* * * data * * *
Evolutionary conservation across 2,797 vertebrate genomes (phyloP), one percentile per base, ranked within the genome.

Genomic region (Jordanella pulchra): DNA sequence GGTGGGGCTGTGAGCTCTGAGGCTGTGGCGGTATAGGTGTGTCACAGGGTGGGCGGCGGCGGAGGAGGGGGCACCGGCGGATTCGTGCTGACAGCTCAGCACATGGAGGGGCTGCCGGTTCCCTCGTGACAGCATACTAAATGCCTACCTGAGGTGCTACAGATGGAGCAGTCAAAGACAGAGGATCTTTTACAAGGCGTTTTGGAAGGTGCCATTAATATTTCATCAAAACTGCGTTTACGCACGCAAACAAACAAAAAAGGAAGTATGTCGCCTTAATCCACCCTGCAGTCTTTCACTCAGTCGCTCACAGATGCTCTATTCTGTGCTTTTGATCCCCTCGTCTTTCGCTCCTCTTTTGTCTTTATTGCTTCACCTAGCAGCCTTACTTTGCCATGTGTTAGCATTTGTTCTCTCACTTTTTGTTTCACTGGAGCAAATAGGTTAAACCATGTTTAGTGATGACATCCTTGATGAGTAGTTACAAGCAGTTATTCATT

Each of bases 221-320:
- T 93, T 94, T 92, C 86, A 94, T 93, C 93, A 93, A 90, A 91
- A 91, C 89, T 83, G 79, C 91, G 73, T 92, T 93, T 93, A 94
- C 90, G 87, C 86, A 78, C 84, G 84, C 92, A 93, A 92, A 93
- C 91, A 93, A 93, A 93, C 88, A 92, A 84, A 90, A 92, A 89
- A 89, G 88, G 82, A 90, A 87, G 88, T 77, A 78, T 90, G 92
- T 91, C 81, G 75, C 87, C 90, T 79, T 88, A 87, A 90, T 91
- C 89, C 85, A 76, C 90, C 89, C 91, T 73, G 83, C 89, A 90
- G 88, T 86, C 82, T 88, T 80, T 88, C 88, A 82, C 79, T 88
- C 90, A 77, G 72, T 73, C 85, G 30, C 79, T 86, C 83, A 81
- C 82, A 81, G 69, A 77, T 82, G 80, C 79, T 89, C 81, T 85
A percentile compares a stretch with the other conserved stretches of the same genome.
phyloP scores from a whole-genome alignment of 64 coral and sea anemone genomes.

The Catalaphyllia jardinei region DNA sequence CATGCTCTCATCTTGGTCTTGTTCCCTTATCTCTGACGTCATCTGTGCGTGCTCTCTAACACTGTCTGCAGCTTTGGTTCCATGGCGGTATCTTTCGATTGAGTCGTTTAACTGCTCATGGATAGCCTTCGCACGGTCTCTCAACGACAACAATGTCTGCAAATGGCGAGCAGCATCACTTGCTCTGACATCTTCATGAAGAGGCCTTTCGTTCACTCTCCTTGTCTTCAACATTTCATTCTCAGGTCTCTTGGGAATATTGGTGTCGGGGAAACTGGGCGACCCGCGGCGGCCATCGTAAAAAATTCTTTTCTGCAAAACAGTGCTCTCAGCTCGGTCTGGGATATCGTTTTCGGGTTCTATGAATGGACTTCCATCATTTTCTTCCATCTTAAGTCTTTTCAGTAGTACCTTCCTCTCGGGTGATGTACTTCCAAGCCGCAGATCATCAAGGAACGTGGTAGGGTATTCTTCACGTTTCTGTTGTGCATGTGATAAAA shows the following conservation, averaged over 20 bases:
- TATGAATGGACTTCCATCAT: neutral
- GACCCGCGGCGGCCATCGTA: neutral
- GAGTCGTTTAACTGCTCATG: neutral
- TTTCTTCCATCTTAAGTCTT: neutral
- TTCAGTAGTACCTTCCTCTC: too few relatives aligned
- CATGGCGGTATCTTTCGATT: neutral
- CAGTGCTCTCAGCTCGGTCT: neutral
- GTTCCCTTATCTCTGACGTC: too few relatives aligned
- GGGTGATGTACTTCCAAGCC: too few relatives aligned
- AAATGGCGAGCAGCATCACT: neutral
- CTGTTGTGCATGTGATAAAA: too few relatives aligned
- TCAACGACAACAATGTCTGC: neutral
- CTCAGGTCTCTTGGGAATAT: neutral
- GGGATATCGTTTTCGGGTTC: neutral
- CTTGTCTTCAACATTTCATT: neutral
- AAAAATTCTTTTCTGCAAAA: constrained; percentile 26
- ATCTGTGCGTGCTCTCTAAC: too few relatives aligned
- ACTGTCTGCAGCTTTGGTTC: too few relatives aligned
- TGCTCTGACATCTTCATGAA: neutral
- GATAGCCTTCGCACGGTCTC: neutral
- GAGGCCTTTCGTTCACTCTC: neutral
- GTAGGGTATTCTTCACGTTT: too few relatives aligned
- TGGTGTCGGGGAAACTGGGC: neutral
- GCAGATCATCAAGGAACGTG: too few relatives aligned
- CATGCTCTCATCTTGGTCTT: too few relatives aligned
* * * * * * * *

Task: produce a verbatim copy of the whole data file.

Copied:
Evolutionary conservation across 2,797 vertebrate genomes (phyloP), one percentile per base, ranked within the genome.

Genomic region (Jordanella pulchra): DNA sequence GGTGGGGCTGTGAGCTCTGAGGCTGTGGCGGTATAGGTGTGTCACAGGGTGGGCGGCGGCGGAGGAGGGGGCACCGGCGGATTCGTGCTGACAGCTCAGCACATGGAGGGGCTGCCGGTTCCCTCGTGACAGCATACTAAATGCCTACCTGAGGTGCTACAGATGGAGCAGTCAAAGACAGAGGATCTTTTACAAGGCGTTTTGGAAGGTGCCATTAATATTTCATCAAAACTGCGTTTACGCACGCAAACAAACAAAAAAGGAAGTATGTCGCCTTAATCCACCCTGCAGTCTTTCACTCAGTCGCTCACAGATGCTCTATTCTGTGCTTTTGATCCCCTCGTCTTTCGCTCCTCTTTTGTCTTTATTGCTTCACCTAGCAGCCTTACTTTGCCATGTGTTAGCATTTGTTCTCTCACTTTTTGTTTCACTGGAGCAAATAGGTTAAACCATGTTTAGTGATGACATCCTTGATGAGTAGTTACAAGCAGTTATTCATT

Each of bases 221-320:
- T 93, T 94, T 92, C 86, A 94, T 93, C 93, A 93, A 90, A 91
- A 91, C 89, T 83, G 79, C 91, G 73, T 92, T 93, T 93, A 94
- C 90, G 87, C 86, A 78, C 84, G 84, C 92, A 93, A 92, A 93
- C 91, A 93, A 93, A 93, C 88, A 92, A 84, A 90, A 92, A 89
- A 89, G 88, G 82, A 90, A 87, G 88, T 77, A 78, T 90, G 92
- T 91, C 81, G 75, C 87, C 90, T 79, T 88, A 87, A 90, T 91
- C 89, C 85, A 76, C 90, C 89, C 91, T 73, G 83, C 89, A 90
- G 88, T 86, C 82, T 88, T 80, T 88, C 88, A 82, C 79, T 88
- C 90, A 77, G 72, T 73, C 85, G 30, C 79, T 86, C 83, A 81
- C 82, A 81, G 69, A 77, T 82, G 80, C 79, T 89, C 81, T 85
A percentile compares a stretch with the other conserved stretches of the same genome.
phyloP scores from a whole-genome alignment of 64 coral and sea anemone genomes.

The Catalaphyllia jardinei region DNA sequence CATGCTCTCATCTTGGTCTTGTTCCCTTATCTCTGACGTCATCTGTGCGTGCTCTCTAACACTGTCTGCAGCTTTGGTTCCATGGCGGTATCTTTCGATTGAGTCGTTTAACTGCTCATGGATAGCCTTCGCACGGTCTCTCAACGACAACAATGTCTGCAAATGGCGAGCAGCATCACTTGCTCTGACATCTTCATGAAGAGGCCTTTCGTTCACTCTCCTTGTCTTCAACATTTCATTCTCAGGTCTCTTGGGAATATTGGTGTCGGGGAAACTGGGCGACCCGCGGCGGCCATCGTAAAAAATTCTTTTCTGCAAAACAGTGCTCTCAGCTCGGTCTGGGATATCGTTTTCGGGTTCTATGAATGGACTTCCATCATTTTCTTCCATCTTAAGTCTTTTCAGTAGTACCTTCCTCTCGGGTGATGTACTTCCAAGCCGCAGATCATCAAGGAACGTGGTAGGGTATTCTTCACGTTTCTGTTGTGCATGTGATAAAA shows the following conservation, averaged over 20 bases:
- TATGAATGGACTTCCATCAT: neutral
- GACCCGCGGCGGCCATCGTA: neutral
- GAGTCGTTTAACTGCTCATG: neutral
- TTTCTTCCATCTTAAGTCTT: neutral
- TTCAGTAGTACCTTCCTCTC: too few relatives aligned
- CATGGCGGTATCTTTCGATT: neutral
- CAGTGCTCTCAGCTCGGTCT: neutral
- GTTCCCTTATCTCTGACGTC: too few relatives aligned
- GGGTGATGTACTTCCAAGCC: too few relatives aligned
- AAATGGCGAGCAGCATCACT: neutral
- CTGTTGTGCATGTGATAAAA: too few relatives aligned
- TCAACGACAACAATGTCTGC: neutral
- CTCAGGTCTCTTGGGAATAT: neutral
- GGGATATCGTTTTCGGGTTC: neutral
- CTTGTCTTCAACATTTCATT: neutral
- AAAAATTCTTTTCTGCAAAA: constrained; percentile 26
- ATCTGTGCGTGCTCTCTAAC: too few relatives aligned
- ACTGTCTGCAGCTTTGGTTC: too few relatives aligned
- TGCTCTGACATCTTCATGAA: neutral
- GATAGCCTTCGCACGGTCTC: neutral
- GAGGCCTTTCGTTCACTCTC: neutral
- GTAGGGTATTCTTCACGTTT: too few relatives aligned
- TGGTGTCGGGGAAACTGGGC: neutral
- GCAGATCATCAAGGAACGTG: too few relatives aligned
- CATGCTCTCATCTTGGTCTT: too few relatives aligned